Now runners in the US have decided that it’s not fair… hold on, rules are rules. We can’t have the ‘mob’ decide the justice. Yes, the mob can influence new procedures and protocols.

        To clarify again:
        1.Desco has done her time, paid the price. End of the story.
        2. YES. Lets have a zero tolerance to drugs, PED’s cheats and all those who abuse the system with a ban. However, that has to be something that is brought in with a set of rules and procedures.

        (2) can’t be applied to Desco, in my opinion, her treatment at TNF has been sad to see, guilty or not.

      • I dont think you have sympathy with epo users at all. As regards her treatment at TNF 50 all i can say is what did she expect when people would find out that she had used epo?? You are right that she now cant be given a lifetime ban as what she did is in the past.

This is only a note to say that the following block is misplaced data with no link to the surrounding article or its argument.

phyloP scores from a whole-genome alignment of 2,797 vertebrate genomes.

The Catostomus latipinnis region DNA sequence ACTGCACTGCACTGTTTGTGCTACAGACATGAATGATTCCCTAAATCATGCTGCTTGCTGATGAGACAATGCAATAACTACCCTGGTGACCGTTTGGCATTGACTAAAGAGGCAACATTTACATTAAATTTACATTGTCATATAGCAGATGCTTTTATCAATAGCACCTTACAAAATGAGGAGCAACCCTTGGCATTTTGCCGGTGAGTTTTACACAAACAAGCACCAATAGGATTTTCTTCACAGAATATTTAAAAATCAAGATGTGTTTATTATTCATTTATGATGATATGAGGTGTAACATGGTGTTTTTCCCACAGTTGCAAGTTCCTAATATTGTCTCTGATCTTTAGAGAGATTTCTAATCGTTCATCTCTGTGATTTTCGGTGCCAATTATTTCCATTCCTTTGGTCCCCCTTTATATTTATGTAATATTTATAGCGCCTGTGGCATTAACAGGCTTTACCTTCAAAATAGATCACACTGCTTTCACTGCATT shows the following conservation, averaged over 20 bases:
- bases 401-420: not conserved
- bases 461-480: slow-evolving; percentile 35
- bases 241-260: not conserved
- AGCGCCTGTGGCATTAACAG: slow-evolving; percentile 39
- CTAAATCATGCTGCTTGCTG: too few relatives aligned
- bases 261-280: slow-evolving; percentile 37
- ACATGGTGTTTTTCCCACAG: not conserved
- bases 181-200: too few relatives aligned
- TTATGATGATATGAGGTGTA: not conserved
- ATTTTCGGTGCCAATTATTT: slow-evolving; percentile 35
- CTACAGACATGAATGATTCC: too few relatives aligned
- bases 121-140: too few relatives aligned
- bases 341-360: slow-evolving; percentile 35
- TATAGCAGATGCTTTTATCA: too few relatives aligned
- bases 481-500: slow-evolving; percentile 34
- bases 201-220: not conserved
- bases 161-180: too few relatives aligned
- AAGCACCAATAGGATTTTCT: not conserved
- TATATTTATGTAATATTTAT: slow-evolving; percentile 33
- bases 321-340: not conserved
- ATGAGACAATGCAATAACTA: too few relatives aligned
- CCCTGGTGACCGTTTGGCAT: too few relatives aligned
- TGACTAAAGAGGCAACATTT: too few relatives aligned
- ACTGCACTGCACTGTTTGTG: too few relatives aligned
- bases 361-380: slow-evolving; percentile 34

2. I think the only point that really matters is what the rule was, was the punishment given, was the sentence applied? anything beyond that (“the rule says, but the community doesn’t”) is nothing short of street justice and public shaming: might have the best intention in the world, might be very well justified ethically, philosophically and everything, but is not the place of the people or the community to judge and sentence, unless they are fully educated to 1) ethics 2) the law 3) the case. Which they are likely not.
    Yes the system might be flawed, but tar and feathers is no better deal. No way.

  3. Ian, this is not a witch hunt by any meaning of the word, and it is not about Elisa as a person. It’s about a system of lukewarm sanctions that obviously isn’t working. And it’s about sponsors, race directors and media who look away as long as it serves their goals.